Wednesday, April 28, 2004

Era of Confusion

Is it self denial? Stupidity? Stubbornness? Fear of being wrong? . Just a few posts below, I wrote about a confused AP reporter who couldn't figure out how on earth crime rates were dropping when incarceration rates were rising. Keeping more criminals in jail longer and falling crime statistics were a "paradox" to him.

Recently I came across an article in Time Magazine that had the same theme:

In the past, Bratton had produced near miraculous results in Boston, paving the way for a steep drop in crime before he moved to New York City, where, as police commissioner from 1994 to 1996, he presided over a 50% drop in homicides. But his techniques of putting more cops on the street, making individual officers more accountable for offenses in their neighborhoods and shortening the civilian complaint process have been controversial... But even as cities across the nation hired more cops and jailed more young men, many academics disputed the idea that strong policing was the key to controlling crime. "It is still not clear what actually brings crime down," says Andrew Karmen, professor of sociology at John Jay College of Criminal Justice. (emphasis mine)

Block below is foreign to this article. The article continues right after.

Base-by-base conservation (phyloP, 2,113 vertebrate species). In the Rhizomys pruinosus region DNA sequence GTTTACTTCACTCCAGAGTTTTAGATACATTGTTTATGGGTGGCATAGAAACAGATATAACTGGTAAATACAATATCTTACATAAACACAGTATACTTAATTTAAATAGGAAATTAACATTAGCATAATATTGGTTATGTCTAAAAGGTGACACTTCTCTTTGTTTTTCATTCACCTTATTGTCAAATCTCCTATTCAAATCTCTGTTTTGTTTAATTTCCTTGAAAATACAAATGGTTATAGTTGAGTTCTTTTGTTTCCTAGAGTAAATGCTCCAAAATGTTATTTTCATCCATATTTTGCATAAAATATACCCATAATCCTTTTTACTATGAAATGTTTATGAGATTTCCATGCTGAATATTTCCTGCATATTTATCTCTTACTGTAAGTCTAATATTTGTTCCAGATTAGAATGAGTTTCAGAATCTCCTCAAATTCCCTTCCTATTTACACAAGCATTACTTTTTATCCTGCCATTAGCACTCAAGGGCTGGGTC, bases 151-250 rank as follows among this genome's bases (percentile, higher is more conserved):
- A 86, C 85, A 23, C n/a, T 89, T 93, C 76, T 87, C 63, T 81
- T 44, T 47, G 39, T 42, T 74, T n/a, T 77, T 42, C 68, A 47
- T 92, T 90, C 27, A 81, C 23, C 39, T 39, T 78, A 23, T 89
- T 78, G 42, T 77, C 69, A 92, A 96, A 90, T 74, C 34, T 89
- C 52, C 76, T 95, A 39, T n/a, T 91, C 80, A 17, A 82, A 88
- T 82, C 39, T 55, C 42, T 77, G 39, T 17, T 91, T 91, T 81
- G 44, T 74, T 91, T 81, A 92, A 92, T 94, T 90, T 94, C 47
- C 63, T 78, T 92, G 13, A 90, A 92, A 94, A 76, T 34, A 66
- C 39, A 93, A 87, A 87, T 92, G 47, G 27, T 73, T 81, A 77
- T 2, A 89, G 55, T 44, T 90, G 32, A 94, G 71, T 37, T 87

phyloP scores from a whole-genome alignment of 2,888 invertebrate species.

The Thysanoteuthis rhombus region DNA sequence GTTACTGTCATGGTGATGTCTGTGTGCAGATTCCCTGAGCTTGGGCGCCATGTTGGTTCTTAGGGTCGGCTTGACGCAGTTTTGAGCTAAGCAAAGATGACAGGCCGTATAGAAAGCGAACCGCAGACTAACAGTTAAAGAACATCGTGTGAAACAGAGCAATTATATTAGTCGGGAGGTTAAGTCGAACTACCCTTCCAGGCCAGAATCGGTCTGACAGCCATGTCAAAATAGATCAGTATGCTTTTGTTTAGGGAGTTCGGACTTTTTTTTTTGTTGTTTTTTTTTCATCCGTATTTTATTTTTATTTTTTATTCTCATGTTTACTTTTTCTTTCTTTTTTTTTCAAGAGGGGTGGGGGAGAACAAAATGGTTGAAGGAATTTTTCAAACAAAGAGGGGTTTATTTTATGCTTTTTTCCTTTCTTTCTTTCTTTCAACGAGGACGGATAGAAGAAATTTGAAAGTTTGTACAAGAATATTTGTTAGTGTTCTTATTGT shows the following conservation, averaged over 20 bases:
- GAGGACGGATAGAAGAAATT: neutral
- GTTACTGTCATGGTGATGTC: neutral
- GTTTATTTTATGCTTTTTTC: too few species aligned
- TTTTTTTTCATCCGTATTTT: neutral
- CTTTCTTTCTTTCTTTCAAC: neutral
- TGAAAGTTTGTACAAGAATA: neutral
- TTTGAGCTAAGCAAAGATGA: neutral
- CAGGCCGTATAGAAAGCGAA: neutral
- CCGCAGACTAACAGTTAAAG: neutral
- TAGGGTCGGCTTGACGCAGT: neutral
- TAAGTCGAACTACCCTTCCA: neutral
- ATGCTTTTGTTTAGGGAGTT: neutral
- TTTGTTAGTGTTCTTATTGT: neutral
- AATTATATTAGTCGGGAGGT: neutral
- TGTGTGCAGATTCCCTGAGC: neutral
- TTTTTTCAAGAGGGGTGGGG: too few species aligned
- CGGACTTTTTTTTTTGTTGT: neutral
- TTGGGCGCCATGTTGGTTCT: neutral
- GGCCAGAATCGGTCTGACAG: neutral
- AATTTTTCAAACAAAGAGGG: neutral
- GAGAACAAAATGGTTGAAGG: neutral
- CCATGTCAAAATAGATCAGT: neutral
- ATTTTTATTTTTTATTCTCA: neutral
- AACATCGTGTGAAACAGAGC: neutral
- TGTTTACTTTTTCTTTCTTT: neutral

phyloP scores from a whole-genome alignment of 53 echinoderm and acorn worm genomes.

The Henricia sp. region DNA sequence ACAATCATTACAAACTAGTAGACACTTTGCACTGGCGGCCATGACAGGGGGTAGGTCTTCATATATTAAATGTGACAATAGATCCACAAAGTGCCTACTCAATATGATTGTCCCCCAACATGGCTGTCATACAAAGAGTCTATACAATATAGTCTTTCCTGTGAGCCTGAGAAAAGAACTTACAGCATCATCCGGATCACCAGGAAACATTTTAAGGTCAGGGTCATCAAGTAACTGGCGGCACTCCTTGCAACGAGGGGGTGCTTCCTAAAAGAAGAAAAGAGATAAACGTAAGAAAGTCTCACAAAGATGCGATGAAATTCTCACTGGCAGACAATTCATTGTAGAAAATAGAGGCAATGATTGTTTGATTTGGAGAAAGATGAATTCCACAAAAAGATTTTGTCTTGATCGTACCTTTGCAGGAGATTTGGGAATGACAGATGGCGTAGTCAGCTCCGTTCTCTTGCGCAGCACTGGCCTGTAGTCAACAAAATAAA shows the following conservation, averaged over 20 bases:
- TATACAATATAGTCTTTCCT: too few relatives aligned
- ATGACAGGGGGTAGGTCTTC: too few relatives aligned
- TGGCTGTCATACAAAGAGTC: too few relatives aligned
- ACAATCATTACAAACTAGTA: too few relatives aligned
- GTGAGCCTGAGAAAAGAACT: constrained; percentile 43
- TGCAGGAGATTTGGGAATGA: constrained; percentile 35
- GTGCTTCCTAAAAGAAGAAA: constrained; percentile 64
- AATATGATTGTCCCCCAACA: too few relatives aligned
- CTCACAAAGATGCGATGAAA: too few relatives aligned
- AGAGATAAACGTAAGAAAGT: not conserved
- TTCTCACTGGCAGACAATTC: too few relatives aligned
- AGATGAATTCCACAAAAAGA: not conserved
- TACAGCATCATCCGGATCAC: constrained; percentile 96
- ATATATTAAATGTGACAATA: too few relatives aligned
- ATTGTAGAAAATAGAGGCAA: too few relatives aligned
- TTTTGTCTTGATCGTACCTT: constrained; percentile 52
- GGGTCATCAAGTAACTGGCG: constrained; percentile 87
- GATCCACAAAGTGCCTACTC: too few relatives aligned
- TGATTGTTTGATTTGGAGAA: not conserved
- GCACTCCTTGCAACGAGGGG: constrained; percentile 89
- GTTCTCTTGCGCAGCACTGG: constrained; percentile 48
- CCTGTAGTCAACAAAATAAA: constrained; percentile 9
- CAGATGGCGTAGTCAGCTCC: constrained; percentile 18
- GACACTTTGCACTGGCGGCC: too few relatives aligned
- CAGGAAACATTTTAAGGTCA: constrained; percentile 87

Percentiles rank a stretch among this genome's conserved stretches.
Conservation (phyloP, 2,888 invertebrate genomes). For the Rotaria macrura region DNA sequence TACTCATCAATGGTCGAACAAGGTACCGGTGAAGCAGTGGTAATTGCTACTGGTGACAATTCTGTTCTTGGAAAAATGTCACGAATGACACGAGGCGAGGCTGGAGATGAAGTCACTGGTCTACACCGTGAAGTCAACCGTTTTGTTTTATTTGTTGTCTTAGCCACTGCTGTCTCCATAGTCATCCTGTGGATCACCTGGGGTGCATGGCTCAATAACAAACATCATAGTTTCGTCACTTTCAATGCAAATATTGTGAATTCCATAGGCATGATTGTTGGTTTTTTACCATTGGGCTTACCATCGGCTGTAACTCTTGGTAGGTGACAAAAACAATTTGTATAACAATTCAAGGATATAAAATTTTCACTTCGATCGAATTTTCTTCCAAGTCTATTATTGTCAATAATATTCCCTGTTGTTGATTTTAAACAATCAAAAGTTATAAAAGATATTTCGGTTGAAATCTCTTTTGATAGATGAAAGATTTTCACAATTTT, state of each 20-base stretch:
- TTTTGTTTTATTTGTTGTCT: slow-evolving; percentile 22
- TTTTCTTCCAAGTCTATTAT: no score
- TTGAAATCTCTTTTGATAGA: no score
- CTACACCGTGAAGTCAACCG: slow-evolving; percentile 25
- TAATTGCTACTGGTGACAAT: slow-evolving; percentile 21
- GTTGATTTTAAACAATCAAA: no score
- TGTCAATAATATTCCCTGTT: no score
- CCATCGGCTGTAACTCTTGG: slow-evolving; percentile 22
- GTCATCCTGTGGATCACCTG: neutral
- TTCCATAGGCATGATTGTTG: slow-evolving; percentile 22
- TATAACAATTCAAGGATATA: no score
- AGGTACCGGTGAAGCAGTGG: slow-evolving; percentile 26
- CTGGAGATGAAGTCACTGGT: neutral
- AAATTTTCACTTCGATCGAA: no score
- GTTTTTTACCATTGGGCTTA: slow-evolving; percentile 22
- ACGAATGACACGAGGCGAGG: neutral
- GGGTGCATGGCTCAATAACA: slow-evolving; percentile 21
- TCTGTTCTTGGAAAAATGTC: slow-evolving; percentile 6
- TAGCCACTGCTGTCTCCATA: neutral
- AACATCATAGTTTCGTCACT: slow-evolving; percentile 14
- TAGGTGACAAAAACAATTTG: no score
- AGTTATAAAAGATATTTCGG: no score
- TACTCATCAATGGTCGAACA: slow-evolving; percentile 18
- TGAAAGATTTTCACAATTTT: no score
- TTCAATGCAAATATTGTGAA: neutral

AP reporters and professors of sociology are not stupid people. What is it that makes them think this way?

Maybe I can make this clear for them.

Criminals in prison don't commit crimes in the street.
More police, more criminals in prison.

What's so tough about that?

Maybe Chief Bratton has the answer to this also - "The penicillin for dealing with crime is cops. I thought I had already proved this. Criminologists who say it is economics or the weather or some other thing are crazy."


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